Former Virginia Governor Linwood Holton dies at 98
ROANOKE, Va. (WDBJ/WYMT) - Former Virginia Governor Linwood Holton, Jr. died on Thursday. He was 98 years old.
The Republican served as governor from 1970 to 1974. He was a Navy veteran who graduated from Stanford School of Law and practiced law in Roanoke before entering politics. He was originally from Big Stone Gap in Wise County.
He was Virginia’s first Republican governor since Reconstruction and a crusader against racial discrimination, according to the Associated Press.
Linwood was father-in-law to US Senator Tim Kaine (D-VA), who shared a family statement:
“Our Dad, Linwood Holton, passed away peacefully this morning at the home he shared with our Mom in Kilmarnock, Virginia. He turned 98 last month.
“To the world, Governor Linwood Holton is known as a giant of civil rights and change. When others stood in the doorways of schools to block de-segregation, our Dad walked us (and bused us) to integrated schools to show the rest of the world the way of justice. When others balked at tearing down the barriers to employment and opportunities for all Americans, our Dad led the charge in hiring for the Governor’s office a staff that represented all Virginians. In launching a political party that included Main Street business, labor organizations, and African American organizations including the Crusade for Voters, Dad helped break the back of the political machine that had called the shots in Virginia. Dad was all of that and more in his public life.
“But to us, he was simply a great Dad – a hero who helped us with our math homework, told us funny stories, and showed us the way to live committed to what is right. A Dad who always helped us see that every day is Opportunity Time – the chance to go make right in the world, for our families, our friends, and our communities. A loving, proud granddad to his 10 grandchildren, and a great friend to so many.
“With our mom Jinks, his lifelong partner in all things and wife of 68+ years, Dad touched the lives of so many people.
“We will miss Dad terribly but have been deeply blessed by his life.”
“I mourn the loss of my father-in-law Linwood Holton. He was more than a father-in-law — he was my friend and my public service role model. His courageous efforts to end racial discrimination in Virginia, born out of a deep religious conviction about the equality of all God’s children, made him a moral pillar for so many. Lin and Jinks have been the key inspiration for my wife Anne’s public service career.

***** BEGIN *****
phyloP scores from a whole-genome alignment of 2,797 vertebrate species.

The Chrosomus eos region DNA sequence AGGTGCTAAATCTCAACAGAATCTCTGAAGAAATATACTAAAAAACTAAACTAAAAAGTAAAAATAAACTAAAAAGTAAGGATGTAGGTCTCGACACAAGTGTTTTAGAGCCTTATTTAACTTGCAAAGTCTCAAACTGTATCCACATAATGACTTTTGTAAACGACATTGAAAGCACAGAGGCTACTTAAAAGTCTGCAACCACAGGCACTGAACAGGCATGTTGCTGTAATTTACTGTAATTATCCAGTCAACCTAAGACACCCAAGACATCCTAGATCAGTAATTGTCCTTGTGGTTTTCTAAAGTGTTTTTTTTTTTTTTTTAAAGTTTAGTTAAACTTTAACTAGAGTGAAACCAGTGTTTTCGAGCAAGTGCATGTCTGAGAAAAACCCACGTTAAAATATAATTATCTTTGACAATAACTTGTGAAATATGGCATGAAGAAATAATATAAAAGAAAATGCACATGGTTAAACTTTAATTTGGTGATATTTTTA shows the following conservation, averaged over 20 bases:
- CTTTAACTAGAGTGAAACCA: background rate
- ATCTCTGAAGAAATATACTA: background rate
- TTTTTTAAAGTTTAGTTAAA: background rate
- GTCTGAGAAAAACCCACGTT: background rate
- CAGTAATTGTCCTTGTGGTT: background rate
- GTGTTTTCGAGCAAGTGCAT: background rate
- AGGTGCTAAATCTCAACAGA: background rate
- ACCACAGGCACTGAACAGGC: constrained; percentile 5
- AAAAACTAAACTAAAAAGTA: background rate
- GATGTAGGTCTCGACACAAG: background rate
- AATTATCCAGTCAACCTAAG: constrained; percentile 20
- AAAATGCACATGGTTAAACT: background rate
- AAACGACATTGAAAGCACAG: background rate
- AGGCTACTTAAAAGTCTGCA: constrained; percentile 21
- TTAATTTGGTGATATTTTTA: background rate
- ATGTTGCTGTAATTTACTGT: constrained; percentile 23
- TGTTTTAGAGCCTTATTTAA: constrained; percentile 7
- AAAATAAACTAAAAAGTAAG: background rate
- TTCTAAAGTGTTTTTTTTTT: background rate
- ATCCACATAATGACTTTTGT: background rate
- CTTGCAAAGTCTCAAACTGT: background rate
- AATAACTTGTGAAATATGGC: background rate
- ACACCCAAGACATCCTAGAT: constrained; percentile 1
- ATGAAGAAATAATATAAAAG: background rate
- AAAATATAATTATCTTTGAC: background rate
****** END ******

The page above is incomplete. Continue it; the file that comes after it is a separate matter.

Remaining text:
“Lin was also a magnificent grandfather. I will always be thankful for his role in my life.”
Governor Ralph Northam issued this statement:
“Linwood Holton changed what it means to serve as Governor of Virginia. He knew defeat at the ballot box before victory—and when he won, he made every moment count.
“If you want to know what American strength looks like, look at the famous photographs of Governor Holton—smiling, as he walked his children to Richmond’s public schools during the tensest moments of desegregation. He faced down Virginia’s demons and enabled this Commonwealth to look ahead.
“He showed a wistful state how to embrace the future, inviting us all to be “touched by the better angels of our nature,” in the words of President Lincoln who founded the reforming Republican Party that Linwood Holton revered.
“A half century has passed since Linwood Holton served as Governor. His public service continued for decades after that, and his children carry on his legacy today, serving in public office, in the academy, and as good and loving souls.
“May we all celebrate the life of Linwood Holton, Virginia’s servant leader. Our country needs more people like him today.
“Pam and I are smiling tonight in memory of this great man who lived nearly a century. Our thoughts tonight are especially with Jinks, Anne, Taylor, Woody, and Dwight, and everyone who loved Governor Holton.”
Congressman Morgan Griffith, whose district serves several counties in Southwest Virginia, including Wise, issued this statement:
“The election of Linwood Holton, a native of Big Stone Gap, as the first Republican Governor of Virginia since Reconstruction was a defining moment for our Commonwealth. Fortunately, Governor Holton’s long life was defined by his decency and character. His legacy of moving Virginia to end segregation and making it a two-party state made him a figure of profound consequence.
“I remember being impressed by him when he appeared in Salem to campaign with President Nixon. I extend my condolences to his family, including Anne Holton and Senator Tim Kaine.”
Gov. Northam has directed Virginia state flags to be flown at half-staff in Gov. Holton’s honor for the next 30 days.